EATING OUT & RECIPES BY NOI
Vegetarian that isn’t basic vegetarian
Magical Garden Cafe
By Heather Allen
The latest newcomer to the vegetarian scene in Chiang Mai is
tucked away behind Wat Suan Dok and set into a charming and
quiet outdoor garden. The aptly named Magic Garden Café is
actually not that difficult to find, take the road next to
Wat Suan Dok and then turn immediately behind it. It is
almost exactly opposite the back gate of Wat Suan Dok. There
is limited car parking on the soi so if you want you can
drive through Wat Suan Dok and park in the very back of the
temple. Be sure and leave before 10 when the gate is locked.
(An important tip given to me by Ben, the founder of the
organization that is receiving the benefits of this
Magical Garden Café is the funds raising section of the
Magical Light Foundation, a non-profit and non-religious
organization that is providing free computer education and
other classes to disadvantaged kids including the children
of Burmese construction workers living in a slum just
outside Chiang Mai.
So, yes it is great to do good but it also good to eat well.
The food here is mainly Western; vegetable gratin that is
cheesy goodness, macaroni and cheese that is most properly
baked. The mushrooms add a unique flavor. The hummus is
wonderful and one feels very self-righteously healthy
dipping a cucumber slice into it. One of my new favorites is
their eggplant bruschetta. I do love cheese and this is
certainly a great alternative to bread; a thick large slice
of an eggplant topped with mozzarella cheese which is then
baked. Fresh tomato chunks marinated and with basil and
olive oil is then piled on top. I think this was my favorite
although I do like to feel self-righteous in my healthy
eating so the hummus would be second favorite.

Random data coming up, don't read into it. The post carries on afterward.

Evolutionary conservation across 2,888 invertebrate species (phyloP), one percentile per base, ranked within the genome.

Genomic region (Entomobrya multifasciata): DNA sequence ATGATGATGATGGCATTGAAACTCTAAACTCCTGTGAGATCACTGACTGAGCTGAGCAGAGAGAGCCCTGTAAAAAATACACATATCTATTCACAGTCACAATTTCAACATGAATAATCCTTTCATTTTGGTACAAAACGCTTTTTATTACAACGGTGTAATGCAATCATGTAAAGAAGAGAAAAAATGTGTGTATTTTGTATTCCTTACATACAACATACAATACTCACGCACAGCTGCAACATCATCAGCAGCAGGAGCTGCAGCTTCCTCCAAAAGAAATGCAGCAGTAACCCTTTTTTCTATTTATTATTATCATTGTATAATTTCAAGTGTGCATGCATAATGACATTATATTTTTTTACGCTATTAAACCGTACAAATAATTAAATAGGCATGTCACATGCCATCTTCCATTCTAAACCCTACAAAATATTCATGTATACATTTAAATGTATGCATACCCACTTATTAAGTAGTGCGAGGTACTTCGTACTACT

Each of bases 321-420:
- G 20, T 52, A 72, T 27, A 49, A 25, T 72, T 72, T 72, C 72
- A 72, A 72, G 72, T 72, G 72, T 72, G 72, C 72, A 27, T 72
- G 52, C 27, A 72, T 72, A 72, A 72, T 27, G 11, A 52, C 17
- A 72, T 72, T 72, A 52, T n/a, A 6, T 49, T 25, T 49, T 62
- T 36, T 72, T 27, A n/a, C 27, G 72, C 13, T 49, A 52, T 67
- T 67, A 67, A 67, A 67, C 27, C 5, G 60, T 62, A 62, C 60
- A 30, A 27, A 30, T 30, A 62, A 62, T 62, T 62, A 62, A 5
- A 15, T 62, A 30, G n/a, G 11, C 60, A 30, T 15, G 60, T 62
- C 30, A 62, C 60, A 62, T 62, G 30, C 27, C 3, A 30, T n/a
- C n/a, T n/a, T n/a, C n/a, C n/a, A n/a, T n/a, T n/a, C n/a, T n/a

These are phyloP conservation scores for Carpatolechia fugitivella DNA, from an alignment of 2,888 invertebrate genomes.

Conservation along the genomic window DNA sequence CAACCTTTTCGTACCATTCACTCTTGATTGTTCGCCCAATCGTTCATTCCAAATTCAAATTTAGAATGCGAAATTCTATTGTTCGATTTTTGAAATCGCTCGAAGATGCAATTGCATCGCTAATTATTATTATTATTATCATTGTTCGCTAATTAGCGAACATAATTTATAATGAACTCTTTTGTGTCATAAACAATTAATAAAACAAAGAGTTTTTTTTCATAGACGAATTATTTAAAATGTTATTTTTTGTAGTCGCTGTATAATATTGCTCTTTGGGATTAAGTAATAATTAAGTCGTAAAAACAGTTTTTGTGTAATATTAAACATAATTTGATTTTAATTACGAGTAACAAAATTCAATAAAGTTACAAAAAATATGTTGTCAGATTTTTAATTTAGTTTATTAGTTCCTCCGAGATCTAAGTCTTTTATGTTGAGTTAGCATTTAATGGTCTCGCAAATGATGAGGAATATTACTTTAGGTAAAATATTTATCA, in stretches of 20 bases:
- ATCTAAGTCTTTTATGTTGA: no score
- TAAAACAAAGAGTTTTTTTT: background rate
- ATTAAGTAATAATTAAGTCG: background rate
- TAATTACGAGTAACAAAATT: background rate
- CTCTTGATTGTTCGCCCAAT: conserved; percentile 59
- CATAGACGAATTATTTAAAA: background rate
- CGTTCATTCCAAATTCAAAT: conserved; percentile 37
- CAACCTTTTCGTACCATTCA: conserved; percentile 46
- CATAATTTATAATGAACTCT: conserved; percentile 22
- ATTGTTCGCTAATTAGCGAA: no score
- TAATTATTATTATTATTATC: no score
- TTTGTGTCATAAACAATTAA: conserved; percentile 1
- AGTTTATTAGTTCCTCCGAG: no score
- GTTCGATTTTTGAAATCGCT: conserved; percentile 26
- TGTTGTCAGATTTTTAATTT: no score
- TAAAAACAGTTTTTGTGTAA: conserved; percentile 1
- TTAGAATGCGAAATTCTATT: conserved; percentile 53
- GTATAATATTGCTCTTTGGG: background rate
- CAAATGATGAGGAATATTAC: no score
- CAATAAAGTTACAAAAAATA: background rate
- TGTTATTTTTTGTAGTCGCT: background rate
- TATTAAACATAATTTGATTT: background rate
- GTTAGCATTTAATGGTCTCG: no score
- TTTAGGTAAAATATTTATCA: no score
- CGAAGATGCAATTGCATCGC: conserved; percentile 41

This is a new place, it just opened a few weeks ago so
expect growing pains. They are not yet open for lunch but
hope to be able to do so soonish. Open 5 p.m. to 10 p.m.
every day but Wednesday. There is room for a motorbike and
limited street car parking. Just don’t drive by too quickly
or you may miss it!
RECIPES BY NOI: Gai – fresh water seaweed
Gai is green algae, also known as fresh water seaweed and is
easily found in the Nan River in Nan province and the Mekong
River in Chiang Khong district of Chiang Rao. It grows on
underwater rocks in clear and clean water. During the rainy
season it can’t grow because the level of the river is too
high and dirty. After March is the harvest season, the river
gets low and clear enough for gai to photosynthesize. It
easily found up to 2 meters long!
We can cook it when it’s fresh and also can sun dry to keep
for a few months.
It’s a must (for my family) when we went to Chiang Khong
city to buy sundried gai to take back home. There are 2
sellers at Chiang Khong bus station. They’ve been selling
gai and fruit such as bananas and oranges next to each other
for a very very long time. I think at least 15 years. They
have all kinds of sundried gai; the original kind, original
one with dried galangal and the latest version that they
make it like seaweed sheets but I don’t like that one so we
don’t buy it.
My dad cooks it best, by putting a bit of pork oil on the
gai before grilling it on low heat on a charcoal stove. Then
crush it into small pieces and sprinkle with salt. It is
very good with sticky rice.
There’s another kind of gai in my village we call it tao
which can be found in rivers or rice fields. I am hoping to
find it in Chiang Mai so I can share the story with you!
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